Martin Luther King, Jr., (January 15, 1929-April 4, 1968) was born Michael Luther King, Jr., but his first name was later changed to Martin. His grandfather began the family’s long tenure as pastors of the Ebenezer Baptist Church in Atlanta. From 1960 until his death King acted as co-pastor alongside his father. King attended public schools in Georgia, graduating from high school at the age of fifteen. He received a B.A. degree in 1948 from Morehouse College, a distinguished institution located in Atlanta from which both his father and grandfather had graduated. After three years of theological study at Crozer Theological Seminary in Pennsylvania, where he was elected president of a predominantly white senior class, he was awarded a B.D. degree in 1951. With a fellowship won at Crozer he enrolled in graduate studies at Boston University, completing his residence for the doctorate in 1953 and receiving the degree in 1955. In Boston he met and married Coretta Scott.
In 1954, King became pastor of the Dexter Avenue Baptist Church in Montgomery, Alabama. Always a strong worker for civil rights, King was, by this time, a member of the executive committee of the National Association for the Advancement of Colored People. He was ready, then, early in December 1955, to accept the leadership of the first great nonviolent demonstration of contemporary times in the United States, the bus boycott. The boycott lasted 382 days. On December 21, 1956, the Supreme Court of the United States declared unconstitutional the laws requiring segregation on buses. During the boycott, King was arrested, his home was bombed, and he was subjected to personal abuse, but at the same time he emerged as a leader.
In 1957 he was elected president of the Southern Christian Leadership Conference, an organization formed to provide new leadership for the now burgeoning civil rights movement. The ideals for this organization he took from Christianity; its operational techniques from Mahatma Gandhi. In the eleven-year period between 1957 and 1968, King traveled over six million miles and spoke over twenty-five hundred times, appearing wherever there was injustice, protest, and action; and meanwhile he wrote five books as well as numerous articles. In these years, he led a massive protest in Birmingham, Alabama, that caught the attention of the entire world, providing what he called a coalition of conscience and inspiring his “Letter from a Birmingham Jail”, a manifesto of the civil rights struggle. He planned the drives in Alabama for the registration of voters; he directed the peaceful march on Washington, D.C., of 250,000 people to whom he delivered his address, “I Have a Dream”. He conferred with President John F. Kennedy and campaigned for President Lyndon B. Johnson. He was arrested upwards of twenty times and assaulted at least four times; he was awarded five honorary degrees; was named Man of the Year by Time magazine in 1963; and became not only the symbolic leader of American Blacks but also a world figure.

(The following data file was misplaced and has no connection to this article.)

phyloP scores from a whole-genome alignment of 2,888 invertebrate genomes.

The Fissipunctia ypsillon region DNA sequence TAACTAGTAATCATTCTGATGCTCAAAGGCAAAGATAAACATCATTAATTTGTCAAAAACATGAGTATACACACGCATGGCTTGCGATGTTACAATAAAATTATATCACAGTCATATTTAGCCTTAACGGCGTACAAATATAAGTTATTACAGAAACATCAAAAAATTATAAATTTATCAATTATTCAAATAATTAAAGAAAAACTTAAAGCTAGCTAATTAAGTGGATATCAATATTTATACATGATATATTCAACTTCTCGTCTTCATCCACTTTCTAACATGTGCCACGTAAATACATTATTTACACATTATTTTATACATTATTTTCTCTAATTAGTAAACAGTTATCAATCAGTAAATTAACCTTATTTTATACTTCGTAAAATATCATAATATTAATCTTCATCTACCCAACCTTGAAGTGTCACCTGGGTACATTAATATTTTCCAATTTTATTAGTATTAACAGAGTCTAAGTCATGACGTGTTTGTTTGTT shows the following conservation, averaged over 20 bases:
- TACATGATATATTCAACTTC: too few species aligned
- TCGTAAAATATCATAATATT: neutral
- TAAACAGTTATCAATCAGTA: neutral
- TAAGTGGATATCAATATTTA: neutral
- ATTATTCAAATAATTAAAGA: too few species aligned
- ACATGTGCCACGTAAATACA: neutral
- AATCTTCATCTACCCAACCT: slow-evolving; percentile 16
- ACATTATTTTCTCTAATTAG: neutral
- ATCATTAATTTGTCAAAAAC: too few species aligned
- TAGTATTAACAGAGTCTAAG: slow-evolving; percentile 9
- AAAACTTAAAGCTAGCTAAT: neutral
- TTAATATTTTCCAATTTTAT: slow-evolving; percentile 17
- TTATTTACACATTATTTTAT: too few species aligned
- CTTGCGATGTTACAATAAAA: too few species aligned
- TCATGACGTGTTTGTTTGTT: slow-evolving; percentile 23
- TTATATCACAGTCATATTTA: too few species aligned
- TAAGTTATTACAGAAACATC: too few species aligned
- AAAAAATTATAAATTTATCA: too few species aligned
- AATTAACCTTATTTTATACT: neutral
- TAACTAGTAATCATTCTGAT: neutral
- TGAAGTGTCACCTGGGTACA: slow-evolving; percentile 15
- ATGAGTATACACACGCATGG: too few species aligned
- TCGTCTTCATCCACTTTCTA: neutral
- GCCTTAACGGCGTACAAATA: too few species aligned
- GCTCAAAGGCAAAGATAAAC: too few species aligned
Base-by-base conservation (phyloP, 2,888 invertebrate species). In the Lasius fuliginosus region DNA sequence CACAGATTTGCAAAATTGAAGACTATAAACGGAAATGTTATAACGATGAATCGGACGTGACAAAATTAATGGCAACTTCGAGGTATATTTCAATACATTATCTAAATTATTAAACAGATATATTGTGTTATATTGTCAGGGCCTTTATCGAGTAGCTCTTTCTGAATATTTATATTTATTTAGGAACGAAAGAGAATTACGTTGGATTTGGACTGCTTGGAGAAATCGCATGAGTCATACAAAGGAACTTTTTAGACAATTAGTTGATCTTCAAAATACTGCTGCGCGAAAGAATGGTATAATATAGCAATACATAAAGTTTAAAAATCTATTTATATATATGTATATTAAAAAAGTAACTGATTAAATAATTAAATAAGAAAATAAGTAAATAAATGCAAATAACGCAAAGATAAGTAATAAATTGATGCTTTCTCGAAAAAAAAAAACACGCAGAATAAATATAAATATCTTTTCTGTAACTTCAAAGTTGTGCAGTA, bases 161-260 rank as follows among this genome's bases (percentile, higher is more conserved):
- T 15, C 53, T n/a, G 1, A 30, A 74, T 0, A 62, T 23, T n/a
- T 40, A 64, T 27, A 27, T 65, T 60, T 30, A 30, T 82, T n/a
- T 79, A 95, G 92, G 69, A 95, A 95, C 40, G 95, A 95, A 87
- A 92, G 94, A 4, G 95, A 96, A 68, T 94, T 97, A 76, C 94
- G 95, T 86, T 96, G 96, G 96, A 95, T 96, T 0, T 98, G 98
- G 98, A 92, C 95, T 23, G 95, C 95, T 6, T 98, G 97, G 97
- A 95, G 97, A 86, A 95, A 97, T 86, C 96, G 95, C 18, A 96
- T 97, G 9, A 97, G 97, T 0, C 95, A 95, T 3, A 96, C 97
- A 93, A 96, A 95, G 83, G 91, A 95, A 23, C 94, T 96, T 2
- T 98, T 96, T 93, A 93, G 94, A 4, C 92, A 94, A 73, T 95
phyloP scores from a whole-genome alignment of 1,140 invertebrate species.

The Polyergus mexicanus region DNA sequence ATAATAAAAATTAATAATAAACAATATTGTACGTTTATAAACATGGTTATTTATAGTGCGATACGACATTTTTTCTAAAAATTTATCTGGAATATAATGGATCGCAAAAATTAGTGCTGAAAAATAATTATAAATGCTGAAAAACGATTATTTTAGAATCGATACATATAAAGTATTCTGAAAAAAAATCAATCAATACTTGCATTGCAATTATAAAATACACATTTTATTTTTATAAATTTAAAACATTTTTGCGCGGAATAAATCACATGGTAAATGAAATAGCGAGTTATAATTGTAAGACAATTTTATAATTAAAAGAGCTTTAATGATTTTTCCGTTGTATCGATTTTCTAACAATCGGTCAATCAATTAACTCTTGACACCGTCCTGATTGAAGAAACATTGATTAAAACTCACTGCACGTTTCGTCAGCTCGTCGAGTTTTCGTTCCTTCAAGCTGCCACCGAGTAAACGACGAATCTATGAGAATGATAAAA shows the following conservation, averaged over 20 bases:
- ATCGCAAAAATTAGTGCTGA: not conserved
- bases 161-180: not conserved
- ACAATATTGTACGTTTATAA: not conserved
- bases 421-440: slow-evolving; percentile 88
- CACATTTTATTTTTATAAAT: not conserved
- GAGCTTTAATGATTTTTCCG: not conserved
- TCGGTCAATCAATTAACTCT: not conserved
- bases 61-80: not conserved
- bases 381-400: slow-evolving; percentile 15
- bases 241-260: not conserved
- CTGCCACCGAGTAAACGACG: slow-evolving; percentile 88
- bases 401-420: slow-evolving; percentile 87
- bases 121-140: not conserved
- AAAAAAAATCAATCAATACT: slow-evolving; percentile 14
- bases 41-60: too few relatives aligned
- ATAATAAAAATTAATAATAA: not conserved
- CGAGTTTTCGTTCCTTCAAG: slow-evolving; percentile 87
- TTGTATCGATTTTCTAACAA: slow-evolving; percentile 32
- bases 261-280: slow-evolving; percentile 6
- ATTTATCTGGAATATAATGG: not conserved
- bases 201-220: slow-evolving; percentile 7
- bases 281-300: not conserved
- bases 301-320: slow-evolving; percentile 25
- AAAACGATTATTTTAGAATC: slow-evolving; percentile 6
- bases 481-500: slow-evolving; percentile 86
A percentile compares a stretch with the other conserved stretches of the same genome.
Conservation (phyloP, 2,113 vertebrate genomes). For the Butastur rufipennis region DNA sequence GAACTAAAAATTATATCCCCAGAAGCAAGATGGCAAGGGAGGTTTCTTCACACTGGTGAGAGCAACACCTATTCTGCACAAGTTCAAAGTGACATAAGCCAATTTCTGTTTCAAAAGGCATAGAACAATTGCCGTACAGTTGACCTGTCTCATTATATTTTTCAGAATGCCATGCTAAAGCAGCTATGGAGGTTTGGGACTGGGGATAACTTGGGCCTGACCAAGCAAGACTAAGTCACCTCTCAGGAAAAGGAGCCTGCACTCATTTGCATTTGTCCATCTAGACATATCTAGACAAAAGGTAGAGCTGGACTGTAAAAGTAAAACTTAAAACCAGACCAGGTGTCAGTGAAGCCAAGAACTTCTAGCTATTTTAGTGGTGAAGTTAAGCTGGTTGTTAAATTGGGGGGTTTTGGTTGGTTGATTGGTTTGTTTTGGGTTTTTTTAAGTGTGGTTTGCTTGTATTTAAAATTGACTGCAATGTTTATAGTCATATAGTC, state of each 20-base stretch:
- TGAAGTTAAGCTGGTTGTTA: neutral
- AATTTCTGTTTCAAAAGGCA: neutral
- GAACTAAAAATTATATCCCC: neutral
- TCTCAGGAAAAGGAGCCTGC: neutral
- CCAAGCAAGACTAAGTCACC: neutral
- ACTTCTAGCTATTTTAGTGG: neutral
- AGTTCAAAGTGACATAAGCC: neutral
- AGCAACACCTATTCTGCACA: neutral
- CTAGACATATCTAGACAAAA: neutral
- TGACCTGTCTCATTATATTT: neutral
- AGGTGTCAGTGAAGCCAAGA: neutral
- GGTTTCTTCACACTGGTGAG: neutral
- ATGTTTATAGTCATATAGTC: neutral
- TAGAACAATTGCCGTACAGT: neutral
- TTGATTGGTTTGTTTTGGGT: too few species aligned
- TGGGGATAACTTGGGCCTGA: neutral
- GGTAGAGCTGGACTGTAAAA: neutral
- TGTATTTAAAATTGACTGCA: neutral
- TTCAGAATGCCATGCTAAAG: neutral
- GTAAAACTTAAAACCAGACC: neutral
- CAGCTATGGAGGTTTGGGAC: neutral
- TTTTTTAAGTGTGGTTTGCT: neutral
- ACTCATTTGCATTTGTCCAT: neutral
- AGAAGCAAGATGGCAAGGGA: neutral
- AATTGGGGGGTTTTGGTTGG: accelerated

On October 14, 1964, at the age of thirty-five, King was the youngest man to have received the Nobel Peace Prize. When notified of his selection, he announced that he would turn over the prize money of $54,123 to the furtherance of the civil rights movement. In 1965, he and the SCLC helped to organize the Selma to Montgomery marches and the following year he took the movement north to Chicago. In the final years of his life, King expanded his focus to include poverty and the Vietnam War. In 1968 King was planning a national occupation of Washington, D.C., to be called the Poor People’s Campaign, when he was assassinated on April 4, 1968 in Memphis, Tennessee.
King was awarded the Presidential Medal of Freedom and the Congressional Gold Medal posthumously. Martin Luther King, Jr. Day was established as a U.S. federal holiday in 1986.